Games Workshop issued a trademark complaint against retailer Amazon, specifically relating to the novel Spots the Space Marine, claiming it violated their European 'space marine' trademark.[64][65] Commentators such as Cory Doctorow[66] and digital rights group the Electronic Frontier Foundation,[67] questioned the right of Games Workshop to trademark the term.[68] On 8 February 2013, Spots the Space Marine reappeared on Amazon. Games Workshop has issued no further legal action.[69]

Other media

Games Workshop illustrators also published artbooks covering parts of their commissioned work for the company. Amongst them, one can find Adrian Smith, Ian Miller and John Blanche.

Short fiction

From 1997 to 2005 Black Library published INFERNO!, a magazine of short stories, artwork, and other features set in the various fictional universes of Games Workshop, and regularly featuring that of Warhammer 40,000.[70] Since 2010 Black Library has produced a monthly eBook called "Hammer and Bolter" with the focus on short stories set in the different Games Workshop universes.[71]


Comics and graphic novels


In the late 1980s the death metal band "Bolt Thrower" wrote lyrics dedicated to the Warhammer 40,000 universe and used 40k artwork on their second album cover.[72]

In the early 1990s Games Workshop created its own short-lived record company, Warhammer Records. The only band under this label was D-Rok (who published one album, Oblivion, in 1991). A fragment of D-Rok's song "Get Out of My Way" was used in the computer game "Space Hulk", published by Electronic Arts in 1992.[73]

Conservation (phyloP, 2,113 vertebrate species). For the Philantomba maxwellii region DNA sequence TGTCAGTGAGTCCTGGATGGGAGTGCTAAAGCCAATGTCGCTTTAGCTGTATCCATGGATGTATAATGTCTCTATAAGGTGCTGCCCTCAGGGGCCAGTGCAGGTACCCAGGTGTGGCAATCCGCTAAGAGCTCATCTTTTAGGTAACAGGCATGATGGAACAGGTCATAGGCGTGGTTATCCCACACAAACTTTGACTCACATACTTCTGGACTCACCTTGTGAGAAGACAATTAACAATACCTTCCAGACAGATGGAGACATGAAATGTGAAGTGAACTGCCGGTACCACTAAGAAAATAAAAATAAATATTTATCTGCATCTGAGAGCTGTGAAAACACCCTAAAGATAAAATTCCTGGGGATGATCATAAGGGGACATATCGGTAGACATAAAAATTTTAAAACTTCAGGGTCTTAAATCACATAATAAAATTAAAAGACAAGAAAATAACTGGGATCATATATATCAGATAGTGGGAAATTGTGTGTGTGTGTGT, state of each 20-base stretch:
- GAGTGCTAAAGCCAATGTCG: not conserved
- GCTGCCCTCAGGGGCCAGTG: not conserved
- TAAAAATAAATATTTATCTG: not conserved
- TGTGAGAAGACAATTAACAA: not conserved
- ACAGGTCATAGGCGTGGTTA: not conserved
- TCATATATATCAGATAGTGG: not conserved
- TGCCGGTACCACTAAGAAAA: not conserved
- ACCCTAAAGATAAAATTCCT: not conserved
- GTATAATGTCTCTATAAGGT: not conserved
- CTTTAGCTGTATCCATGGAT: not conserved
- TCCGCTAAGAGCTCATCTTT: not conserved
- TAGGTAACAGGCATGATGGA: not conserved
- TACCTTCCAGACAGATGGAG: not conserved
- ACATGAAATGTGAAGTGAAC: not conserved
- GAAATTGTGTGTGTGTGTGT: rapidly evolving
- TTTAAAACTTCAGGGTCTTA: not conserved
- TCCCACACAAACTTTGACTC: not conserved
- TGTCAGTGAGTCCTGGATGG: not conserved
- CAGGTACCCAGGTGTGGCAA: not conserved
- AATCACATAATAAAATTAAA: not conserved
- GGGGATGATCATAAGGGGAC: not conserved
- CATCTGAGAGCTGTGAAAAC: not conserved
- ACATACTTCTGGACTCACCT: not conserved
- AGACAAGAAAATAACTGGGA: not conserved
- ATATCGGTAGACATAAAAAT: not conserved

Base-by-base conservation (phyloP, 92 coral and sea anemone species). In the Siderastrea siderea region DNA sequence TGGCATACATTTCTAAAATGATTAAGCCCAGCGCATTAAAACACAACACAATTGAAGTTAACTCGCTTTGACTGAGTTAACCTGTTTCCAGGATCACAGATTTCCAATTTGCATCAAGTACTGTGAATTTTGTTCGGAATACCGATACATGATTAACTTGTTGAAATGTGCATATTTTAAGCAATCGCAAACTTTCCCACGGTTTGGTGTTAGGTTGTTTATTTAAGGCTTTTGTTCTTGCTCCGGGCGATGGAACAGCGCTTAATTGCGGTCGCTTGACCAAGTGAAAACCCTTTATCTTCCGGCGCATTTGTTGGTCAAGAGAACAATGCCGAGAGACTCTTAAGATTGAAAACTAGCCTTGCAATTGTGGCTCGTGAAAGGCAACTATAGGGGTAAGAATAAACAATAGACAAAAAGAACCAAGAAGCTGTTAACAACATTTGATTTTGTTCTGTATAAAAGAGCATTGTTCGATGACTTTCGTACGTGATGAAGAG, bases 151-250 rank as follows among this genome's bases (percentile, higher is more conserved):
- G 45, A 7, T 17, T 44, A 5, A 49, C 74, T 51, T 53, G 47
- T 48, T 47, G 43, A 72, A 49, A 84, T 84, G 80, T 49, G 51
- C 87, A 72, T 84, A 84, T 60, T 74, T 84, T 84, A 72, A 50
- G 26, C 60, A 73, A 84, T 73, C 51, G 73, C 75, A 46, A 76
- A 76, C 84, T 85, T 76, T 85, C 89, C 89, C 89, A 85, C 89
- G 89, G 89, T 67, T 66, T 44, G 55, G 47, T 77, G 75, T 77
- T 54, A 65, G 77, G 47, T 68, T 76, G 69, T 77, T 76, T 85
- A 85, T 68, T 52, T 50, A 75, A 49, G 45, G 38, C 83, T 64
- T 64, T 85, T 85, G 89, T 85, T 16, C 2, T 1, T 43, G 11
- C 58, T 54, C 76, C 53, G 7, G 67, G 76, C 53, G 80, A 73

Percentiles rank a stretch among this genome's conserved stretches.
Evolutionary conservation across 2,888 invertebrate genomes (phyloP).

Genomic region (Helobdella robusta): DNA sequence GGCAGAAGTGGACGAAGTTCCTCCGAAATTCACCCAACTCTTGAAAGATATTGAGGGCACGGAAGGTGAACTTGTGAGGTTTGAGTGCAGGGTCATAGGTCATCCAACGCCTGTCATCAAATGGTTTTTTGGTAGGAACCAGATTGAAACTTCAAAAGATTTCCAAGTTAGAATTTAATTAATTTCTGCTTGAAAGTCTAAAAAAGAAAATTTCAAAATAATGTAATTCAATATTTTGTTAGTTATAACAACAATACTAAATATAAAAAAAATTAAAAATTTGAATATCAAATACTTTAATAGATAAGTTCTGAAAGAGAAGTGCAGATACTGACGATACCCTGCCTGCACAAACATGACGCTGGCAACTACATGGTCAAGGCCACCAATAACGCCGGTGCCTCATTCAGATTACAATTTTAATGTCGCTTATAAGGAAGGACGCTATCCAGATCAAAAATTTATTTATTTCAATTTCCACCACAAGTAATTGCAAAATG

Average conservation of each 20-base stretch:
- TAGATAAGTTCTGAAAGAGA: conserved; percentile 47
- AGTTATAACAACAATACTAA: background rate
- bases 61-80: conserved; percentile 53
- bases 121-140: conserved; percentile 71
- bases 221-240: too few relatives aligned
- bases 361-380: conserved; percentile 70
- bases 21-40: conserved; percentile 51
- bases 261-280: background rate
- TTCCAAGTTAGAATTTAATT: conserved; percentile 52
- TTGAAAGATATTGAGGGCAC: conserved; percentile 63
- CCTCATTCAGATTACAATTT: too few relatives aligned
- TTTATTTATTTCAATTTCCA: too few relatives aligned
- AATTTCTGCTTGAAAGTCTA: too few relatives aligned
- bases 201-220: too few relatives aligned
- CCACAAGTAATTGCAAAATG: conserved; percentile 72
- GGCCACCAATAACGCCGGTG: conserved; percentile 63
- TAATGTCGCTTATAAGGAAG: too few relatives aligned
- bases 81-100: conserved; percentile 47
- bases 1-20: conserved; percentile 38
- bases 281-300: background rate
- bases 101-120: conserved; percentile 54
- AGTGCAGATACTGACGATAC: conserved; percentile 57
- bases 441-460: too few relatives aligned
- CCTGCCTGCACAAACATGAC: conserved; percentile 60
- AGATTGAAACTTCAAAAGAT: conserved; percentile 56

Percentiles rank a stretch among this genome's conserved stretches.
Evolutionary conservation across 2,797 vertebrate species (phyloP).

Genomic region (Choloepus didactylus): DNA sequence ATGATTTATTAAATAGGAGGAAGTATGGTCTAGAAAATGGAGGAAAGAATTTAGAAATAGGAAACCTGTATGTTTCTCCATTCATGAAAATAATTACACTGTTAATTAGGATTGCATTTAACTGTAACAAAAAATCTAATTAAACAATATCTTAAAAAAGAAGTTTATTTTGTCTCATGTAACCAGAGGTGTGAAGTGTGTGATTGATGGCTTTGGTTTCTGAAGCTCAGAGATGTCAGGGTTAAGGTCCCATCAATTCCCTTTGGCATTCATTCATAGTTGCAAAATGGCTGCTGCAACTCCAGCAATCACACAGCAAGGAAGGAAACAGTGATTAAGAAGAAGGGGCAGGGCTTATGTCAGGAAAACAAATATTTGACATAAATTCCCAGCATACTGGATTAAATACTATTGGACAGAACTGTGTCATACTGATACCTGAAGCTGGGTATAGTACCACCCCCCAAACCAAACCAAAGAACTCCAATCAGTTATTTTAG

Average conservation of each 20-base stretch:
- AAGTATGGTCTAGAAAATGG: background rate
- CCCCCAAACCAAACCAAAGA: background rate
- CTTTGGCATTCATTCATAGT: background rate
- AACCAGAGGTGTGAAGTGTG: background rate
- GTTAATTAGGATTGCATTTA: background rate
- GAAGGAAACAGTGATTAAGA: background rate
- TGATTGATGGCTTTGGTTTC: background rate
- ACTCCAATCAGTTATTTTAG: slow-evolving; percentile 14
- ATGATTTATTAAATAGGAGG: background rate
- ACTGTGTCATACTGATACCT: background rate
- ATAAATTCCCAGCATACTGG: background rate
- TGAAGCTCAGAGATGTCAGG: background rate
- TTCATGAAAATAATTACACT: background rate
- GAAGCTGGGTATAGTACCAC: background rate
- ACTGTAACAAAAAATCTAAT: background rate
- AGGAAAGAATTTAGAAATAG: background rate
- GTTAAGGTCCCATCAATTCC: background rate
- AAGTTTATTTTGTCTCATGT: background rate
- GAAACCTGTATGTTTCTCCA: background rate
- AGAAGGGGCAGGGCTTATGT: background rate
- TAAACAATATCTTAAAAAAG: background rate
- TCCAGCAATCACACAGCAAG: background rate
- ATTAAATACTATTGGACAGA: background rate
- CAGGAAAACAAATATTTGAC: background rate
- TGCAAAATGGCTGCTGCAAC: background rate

In the early 2000s the German label Art of Perception produced a 12 part soundtrack vinyl series followed by three CD compilations. The task for the artists involved in this project was to conduct a theme for a species from the Warhammer 40.000 universe.[74]

In 2009 the Singaporean death metal band, Deus Ex Machina released I, Human, which makes numerous references to the Warhammer 40,000 universe, particularly the Adeptus Mechanicus faction.[75]


Games Workshop announced that Exile Studios would produce a CGI movie based upon the Bloodquest graphic novel; a trailer was released, but the project was discontinued and Exile Studios disbanded.[76]

For the 25th Anniversary Games Day, Games Workshop released in 1996 (for limited sale) a short movie entitled Inquisitor,[77] using clips and footage that was created as a pitch to G.W. for a movie deal. There were also trailers for two other films, "Hive Infestation" and "Blood for the Blood God". "Hive Infestation" pitted Space Wolf terminators against a genestealer cult infestation of a hive world. "Blood for the Blood God" was the second trailer released, and portrayed orks and Dark Angel marines fighting along with an inquisitor, much in the style of the Epic 40,000 video game cut scenes, but little information was given on this short film aside from a shot of a berserker of Khorne (available in YouTube but flagged by Games Workshop, removing the movie).[78]

Another one was Damnatus, a German fan film developed over four years. Games Workshop announced in July 2007 that they would not give permission for the movie to be released because of issues between Anglo-American copyright and Continental European Droit d'auteur.[77]

In 2010 Games Workshop with Codex Pictures released a 70-minute downloadable movie called Ultramarines. The screenplay was written by Black Library author Dan Abnett. Terence Stamp, Sean Pertwee and John Hurt head the cast of voice actors.[79]


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External links

  • Official Games Workshop website